Florida Theatrical Association has announced the Charlie Cinnamon Theater Scholarship in honor of longtime FTA board member and dean of South Florida publicity agents Charlie Cinnamon, who died in November. The scholarship will be available to Central and South Florida high school students for continuing theater education throughout the summer months.
Disgraced, bravely offered to the Maltz Jupiter Theatre’s mainstream audience, is an incisive drama dissecting intersecting issues of ethnic identity, assimilation and especially persisting fear-fueled prejudices in post-9/11 America.
Disgraced, a drama dissecting ethnic relations in post 9/11 America, already has become one of the most produced plays in regional theaters over the past three years. But the Maltz Jupiter Theatre’s production opening this week obviously could not be more timely, although it was announced a year ago and penciled it before that.
Broward Stage Door’s The Bris, The Bar Mitzvah and Beyond is an amusing afternoon mixing early Neil Simon-Woody Allen humor with a lengthy parade of serious issues ranging from father-son relationships to parenting to the unique demands of Jewish tradition. But for almost all of the first act and a good portion of the second, everything races by like a freight train running a half-hour behind schedule.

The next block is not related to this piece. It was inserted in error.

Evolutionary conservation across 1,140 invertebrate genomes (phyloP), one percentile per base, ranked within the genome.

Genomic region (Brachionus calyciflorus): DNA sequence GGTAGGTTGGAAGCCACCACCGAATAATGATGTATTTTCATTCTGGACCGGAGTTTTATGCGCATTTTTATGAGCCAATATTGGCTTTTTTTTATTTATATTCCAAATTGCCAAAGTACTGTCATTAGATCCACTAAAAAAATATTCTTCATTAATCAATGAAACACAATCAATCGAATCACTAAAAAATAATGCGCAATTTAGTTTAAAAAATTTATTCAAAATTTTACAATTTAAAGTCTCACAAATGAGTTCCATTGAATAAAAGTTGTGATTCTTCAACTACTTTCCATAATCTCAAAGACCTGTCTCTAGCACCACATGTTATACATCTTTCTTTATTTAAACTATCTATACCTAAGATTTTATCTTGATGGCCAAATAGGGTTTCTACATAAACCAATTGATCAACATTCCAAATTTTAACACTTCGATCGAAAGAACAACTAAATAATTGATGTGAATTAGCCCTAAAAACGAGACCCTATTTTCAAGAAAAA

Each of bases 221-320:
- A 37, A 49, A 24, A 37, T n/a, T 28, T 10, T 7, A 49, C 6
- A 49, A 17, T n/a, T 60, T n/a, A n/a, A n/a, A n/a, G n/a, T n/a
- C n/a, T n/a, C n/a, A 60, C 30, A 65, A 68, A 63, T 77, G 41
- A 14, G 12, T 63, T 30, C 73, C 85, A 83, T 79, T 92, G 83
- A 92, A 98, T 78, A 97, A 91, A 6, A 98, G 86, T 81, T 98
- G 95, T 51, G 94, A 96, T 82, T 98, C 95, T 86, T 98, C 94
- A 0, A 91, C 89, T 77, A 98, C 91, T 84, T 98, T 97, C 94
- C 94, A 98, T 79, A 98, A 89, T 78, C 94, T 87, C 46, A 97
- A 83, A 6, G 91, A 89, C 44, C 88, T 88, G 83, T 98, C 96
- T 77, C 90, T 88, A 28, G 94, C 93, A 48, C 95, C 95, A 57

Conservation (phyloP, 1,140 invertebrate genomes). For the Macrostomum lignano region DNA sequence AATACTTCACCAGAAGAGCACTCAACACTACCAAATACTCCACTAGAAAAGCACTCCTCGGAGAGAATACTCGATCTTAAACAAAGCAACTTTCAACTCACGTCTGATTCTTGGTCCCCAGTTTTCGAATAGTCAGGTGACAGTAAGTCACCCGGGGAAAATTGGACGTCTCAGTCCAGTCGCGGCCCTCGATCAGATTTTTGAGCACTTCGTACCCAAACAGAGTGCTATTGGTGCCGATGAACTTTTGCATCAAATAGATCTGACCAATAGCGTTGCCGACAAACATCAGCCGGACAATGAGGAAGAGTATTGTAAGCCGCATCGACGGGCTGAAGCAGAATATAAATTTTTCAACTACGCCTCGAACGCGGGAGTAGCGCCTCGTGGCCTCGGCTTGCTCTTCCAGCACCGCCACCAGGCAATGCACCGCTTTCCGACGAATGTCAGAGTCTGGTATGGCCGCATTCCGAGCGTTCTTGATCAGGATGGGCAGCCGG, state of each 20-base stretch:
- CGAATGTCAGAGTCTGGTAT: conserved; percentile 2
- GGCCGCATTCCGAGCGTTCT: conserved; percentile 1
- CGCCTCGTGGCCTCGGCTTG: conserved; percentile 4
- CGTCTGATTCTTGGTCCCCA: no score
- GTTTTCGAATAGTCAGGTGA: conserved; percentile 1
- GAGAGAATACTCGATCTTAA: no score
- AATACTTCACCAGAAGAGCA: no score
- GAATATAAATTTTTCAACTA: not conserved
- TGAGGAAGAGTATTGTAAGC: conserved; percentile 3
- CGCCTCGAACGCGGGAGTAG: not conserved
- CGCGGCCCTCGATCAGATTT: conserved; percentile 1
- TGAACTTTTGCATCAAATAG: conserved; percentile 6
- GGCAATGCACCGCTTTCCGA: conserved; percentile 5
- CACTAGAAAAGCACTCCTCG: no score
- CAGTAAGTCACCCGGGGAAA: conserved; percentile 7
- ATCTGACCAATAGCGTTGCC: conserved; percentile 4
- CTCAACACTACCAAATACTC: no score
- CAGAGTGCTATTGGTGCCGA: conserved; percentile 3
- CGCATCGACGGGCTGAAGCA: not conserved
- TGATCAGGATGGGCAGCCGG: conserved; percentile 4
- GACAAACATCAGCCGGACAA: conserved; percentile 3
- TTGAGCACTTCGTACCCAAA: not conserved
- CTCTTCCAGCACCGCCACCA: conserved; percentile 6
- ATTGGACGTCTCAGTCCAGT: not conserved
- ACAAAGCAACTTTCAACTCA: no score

Validation – the affirmation that what you valued and invested yourself in does matter – is one of the most powerfully effective facets of both entertainment and art. And that, we’ll venture, is the overwhelming virtue of Beautiful – The Carole King Musical whose national tour is enjoying a splendid visit to the Arsht Center.
The rollout of 2017-2018 seasons continues with some South Florida theaters pushing the edge of their audience’s cultural envelopes and others relying on reliable titles in an uncertain time at Actors’ Playhouse, New City Players and Island City Stage
Take Noel Coward’s sophisticated wit, add exquisite direction and elegant acting, then tie it up with visuals you could plotz for, and it’s no wonder that Riverside Theatre’s production of Private Lives is, simply, a study in perfection.
Real Women Have Curves turns out be a no-excuses-needed production that justified the confidence that Main Street Players’ leaders had in evolving from a community theater into a professional troupe that deserves to be watched for the rest of the season.